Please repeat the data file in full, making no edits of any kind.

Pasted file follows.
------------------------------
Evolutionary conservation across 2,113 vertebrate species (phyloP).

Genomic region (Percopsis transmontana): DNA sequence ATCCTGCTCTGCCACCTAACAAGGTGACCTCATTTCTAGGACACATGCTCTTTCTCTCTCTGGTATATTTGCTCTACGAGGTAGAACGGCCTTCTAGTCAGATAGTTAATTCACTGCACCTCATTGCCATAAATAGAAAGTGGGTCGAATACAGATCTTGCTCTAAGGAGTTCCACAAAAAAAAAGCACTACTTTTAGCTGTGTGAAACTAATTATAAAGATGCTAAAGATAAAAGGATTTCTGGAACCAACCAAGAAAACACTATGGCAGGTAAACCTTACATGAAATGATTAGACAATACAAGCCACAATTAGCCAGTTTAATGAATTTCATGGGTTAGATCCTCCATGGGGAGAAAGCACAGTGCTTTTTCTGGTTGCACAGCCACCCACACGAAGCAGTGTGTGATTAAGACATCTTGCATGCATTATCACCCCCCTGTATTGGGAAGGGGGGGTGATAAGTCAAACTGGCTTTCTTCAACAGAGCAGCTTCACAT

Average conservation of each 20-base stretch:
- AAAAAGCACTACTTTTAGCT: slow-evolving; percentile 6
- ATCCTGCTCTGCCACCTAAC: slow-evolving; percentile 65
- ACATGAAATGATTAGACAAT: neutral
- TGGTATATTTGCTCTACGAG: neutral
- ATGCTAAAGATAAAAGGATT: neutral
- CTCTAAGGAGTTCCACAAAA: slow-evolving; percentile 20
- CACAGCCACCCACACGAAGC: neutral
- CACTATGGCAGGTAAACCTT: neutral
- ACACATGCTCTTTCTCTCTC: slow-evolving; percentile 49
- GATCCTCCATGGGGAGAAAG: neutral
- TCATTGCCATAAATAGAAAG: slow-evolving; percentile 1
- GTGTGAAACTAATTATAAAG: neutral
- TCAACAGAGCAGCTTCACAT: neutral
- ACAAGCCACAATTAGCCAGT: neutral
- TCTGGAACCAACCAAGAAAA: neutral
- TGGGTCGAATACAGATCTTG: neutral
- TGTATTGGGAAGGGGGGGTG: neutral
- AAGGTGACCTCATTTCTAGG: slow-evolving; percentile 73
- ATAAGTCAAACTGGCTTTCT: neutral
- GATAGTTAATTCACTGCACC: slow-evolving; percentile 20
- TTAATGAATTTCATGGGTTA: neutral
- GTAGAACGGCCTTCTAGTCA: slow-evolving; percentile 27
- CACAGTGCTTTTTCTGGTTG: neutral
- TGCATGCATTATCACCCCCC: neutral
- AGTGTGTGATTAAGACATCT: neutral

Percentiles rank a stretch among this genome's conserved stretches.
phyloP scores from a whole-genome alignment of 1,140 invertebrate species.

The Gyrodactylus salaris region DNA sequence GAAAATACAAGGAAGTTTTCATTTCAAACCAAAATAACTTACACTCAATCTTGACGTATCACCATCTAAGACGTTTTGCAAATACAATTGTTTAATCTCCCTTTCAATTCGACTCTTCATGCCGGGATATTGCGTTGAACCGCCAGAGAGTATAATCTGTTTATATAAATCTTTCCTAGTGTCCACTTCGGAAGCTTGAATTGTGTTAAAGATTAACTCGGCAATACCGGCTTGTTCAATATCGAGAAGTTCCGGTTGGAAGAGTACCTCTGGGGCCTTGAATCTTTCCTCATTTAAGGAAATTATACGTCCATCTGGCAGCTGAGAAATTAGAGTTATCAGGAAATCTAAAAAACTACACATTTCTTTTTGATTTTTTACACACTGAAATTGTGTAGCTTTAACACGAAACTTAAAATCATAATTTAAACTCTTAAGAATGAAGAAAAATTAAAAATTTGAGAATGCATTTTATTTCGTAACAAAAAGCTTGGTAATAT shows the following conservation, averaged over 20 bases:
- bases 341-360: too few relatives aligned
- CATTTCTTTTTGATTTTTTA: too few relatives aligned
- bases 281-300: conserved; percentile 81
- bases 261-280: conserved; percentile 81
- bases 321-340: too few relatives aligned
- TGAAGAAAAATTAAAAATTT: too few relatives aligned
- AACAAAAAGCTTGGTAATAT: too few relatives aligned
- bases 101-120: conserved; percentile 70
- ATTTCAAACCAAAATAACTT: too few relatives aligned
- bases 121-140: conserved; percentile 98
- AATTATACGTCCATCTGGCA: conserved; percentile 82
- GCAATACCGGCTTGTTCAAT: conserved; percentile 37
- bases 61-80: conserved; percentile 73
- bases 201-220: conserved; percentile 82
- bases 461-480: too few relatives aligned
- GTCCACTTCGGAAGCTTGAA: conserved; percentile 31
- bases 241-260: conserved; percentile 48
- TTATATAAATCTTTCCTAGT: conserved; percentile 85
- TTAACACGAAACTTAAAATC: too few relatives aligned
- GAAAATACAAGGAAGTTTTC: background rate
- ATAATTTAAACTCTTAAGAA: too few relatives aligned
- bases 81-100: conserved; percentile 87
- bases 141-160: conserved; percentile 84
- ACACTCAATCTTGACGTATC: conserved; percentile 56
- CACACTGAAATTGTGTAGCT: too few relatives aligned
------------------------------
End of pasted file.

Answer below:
Evolutionary conservation across 2,113 vertebrate species (phyloP).

Genomic region (Percopsis transmontana): DNA sequence ATCCTGCTCTGCCACCTAACAAGGTGACCTCATTTCTAGGACACATGCTCTTTCTCTCTCTGGTATATTTGCTCTACGAGGTAGAACGGCCTTCTAGTCAGATAGTTAATTCACTGCACCTCATTGCCATAAATAGAAAGTGGGTCGAATACAGATCTTGCTCTAAGGAGTTCCACAAAAAAAAAGCACTACTTTTAGCTGTGTGAAACTAATTATAAAGATGCTAAAGATAAAAGGATTTCTGGAACCAACCAAGAAAACACTATGGCAGGTAAACCTTACATGAAATGATTAGACAATACAAGCCACAATTAGCCAGTTTAATGAATTTCATGGGTTAGATCCTCCATGGGGAGAAAGCACAGTGCTTTTTCTGGTTGCACAGCCACCCACACGAAGCAGTGTGTGATTAAGACATCTTGCATGCATTATCACCCCCCTGTATTGGGAAGGGGGGGTGATAAGTCAAACTGGCTTTCTTCAACAGAGCAGCTTCACAT

Average conservation of each 20-base stretch:
- AAAAAGCACTACTTTTAGCT: slow-evolving; percentile 6
- ATCCTGCTCTGCCACCTAAC: slow-evolving; percentile 65
- ACATGAAATGATTAGACAAT: neutral
- TGGTATATTTGCTCTACGAG: neutral
- ATGCTAAAGATAAAAGGATT: neutral
- CTCTAAGGAGTTCCACAAAA: slow-evolving; percentile 20
- CACAGCCACCCACACGAAGC: neutral
- CACTATGGCAGGTAAACCTT: neutral
- ACACATGCTCTTTCTCTCTC: slow-evolving; percentile 49
- GATCCTCCATGGGGAGAAAG: neutral
- TCATTGCCATAAATAGAAAG: slow-evolving; percentile 1
- GTGTGAAACTAATTATAAAG: neutral
- TCAACAGAGCAGCTTCACAT: neutral
- ACAAGCCACAATTAGCCAGT: neutral
- TCTGGAACCAACCAAGAAAA: neutral
- TGGGTCGAATACAGATCTTG: neutral
- TGTATTGGGAAGGGGGGGTG: neutral
- AAGGTGACCTCATTTCTAGG: slow-evolving; percentile 73
- ATAAGTCAAACTGGCTTTCT: neutral
- GATAGTTAATTCACTGCACC: slow-evolving; percentile 20
- TTAATGAATTTCATGGGTTA: neutral
- GTAGAACGGCCTTCTAGTCA: slow-evolving; percentile 27
- CACAGTGCTTTTTCTGGTTG: neutral
- TGCATGCATTATCACCCCCC: neutral
- AGTGTGTGATTAAGACATCT: neutral

Percentiles rank a stretch among this genome's conserved stretches.
phyloP scores from a whole-genome alignment of 1,140 invertebrate species.

The Gyrodactylus salaris region DNA sequence GAAAATACAAGGAAGTTTTCATTTCAAACCAAAATAACTTACACTCAATCTTGACGTATCACCATCTAAGACGTTTTGCAAATACAATTGTTTAATCTCCCTTTCAATTCGACTCTTCATGCCGGGATATTGCGTTGAACCGCCAGAGAGTATAATCTGTTTATATAAATCTTTCCTAGTGTCCACTTCGGAAGCTTGAATTGTGTTAAAGATTAACTCGGCAATACCGGCTTGTTCAATATCGAGAAGTTCCGGTTGGAAGAGTACCTCTGGGGCCTTGAATCTTTCCTCATTTAAGGAAATTATACGTCCATCTGGCAGCTGAGAAATTAGAGTTATCAGGAAATCTAAAAAACTACACATTTCTTTTTGATTTTTTACACACTGAAATTGTGTAGCTTTAACACGAAACTTAAAATCATAATTTAAACTCTTAAGAATGAAGAAAAATTAAAAATTTGAGAATGCATTTTATTTCGTAACAAAAAGCTTGGTAATAT shows the following conservation, averaged over 20 bases:
- bases 341-360: too few relatives aligned
- CATTTCTTTTTGATTTTTTA: too few relatives aligned
- bases 281-300: conserved; percentile 81
- bases 261-280: conserved; percentile 81
- bases 321-340: too few relatives aligned
- TGAAGAAAAATTAAAAATTT: too few relatives aligned
- AACAAAAAGCTTGGTAATAT: too few relatives aligned
- bases 101-120: conserved; percentile 70
- ATTTCAAACCAAAATAACTT: too few relatives aligned
- bases 121-140: conserved; percentile 98
- AATTATACGTCCATCTGGCA: conserved; percentile 82
- GCAATACCGGCTTGTTCAAT: conserved; percentile 37
- bases 61-80: conserved; percentile 73
- bases 201-220: conserved; percentile 82
- bases 461-480: too few relatives aligned
- GTCCACTTCGGAAGCTTGAA: conserved; percentile 31
- bases 241-260: conserved; percentile 48
- TTATATAAATCTTTCCTAGT: conserved; percentile 85
- TTAACACGAAACTTAAAATC: too few relatives aligned
- GAAAATACAAGGAAGTTTTC: background rate
- ATAATTTAAACTCTTAAGAA: too few relatives aligned
- bases 81-100: conserved; percentile 87
- bases 141-160: conserved; percentile 84
- ACACTCAATCTTGACGTATC: conserved; percentile 56
- CACACTGAAATTGTGTAGCT: too few relatives aligned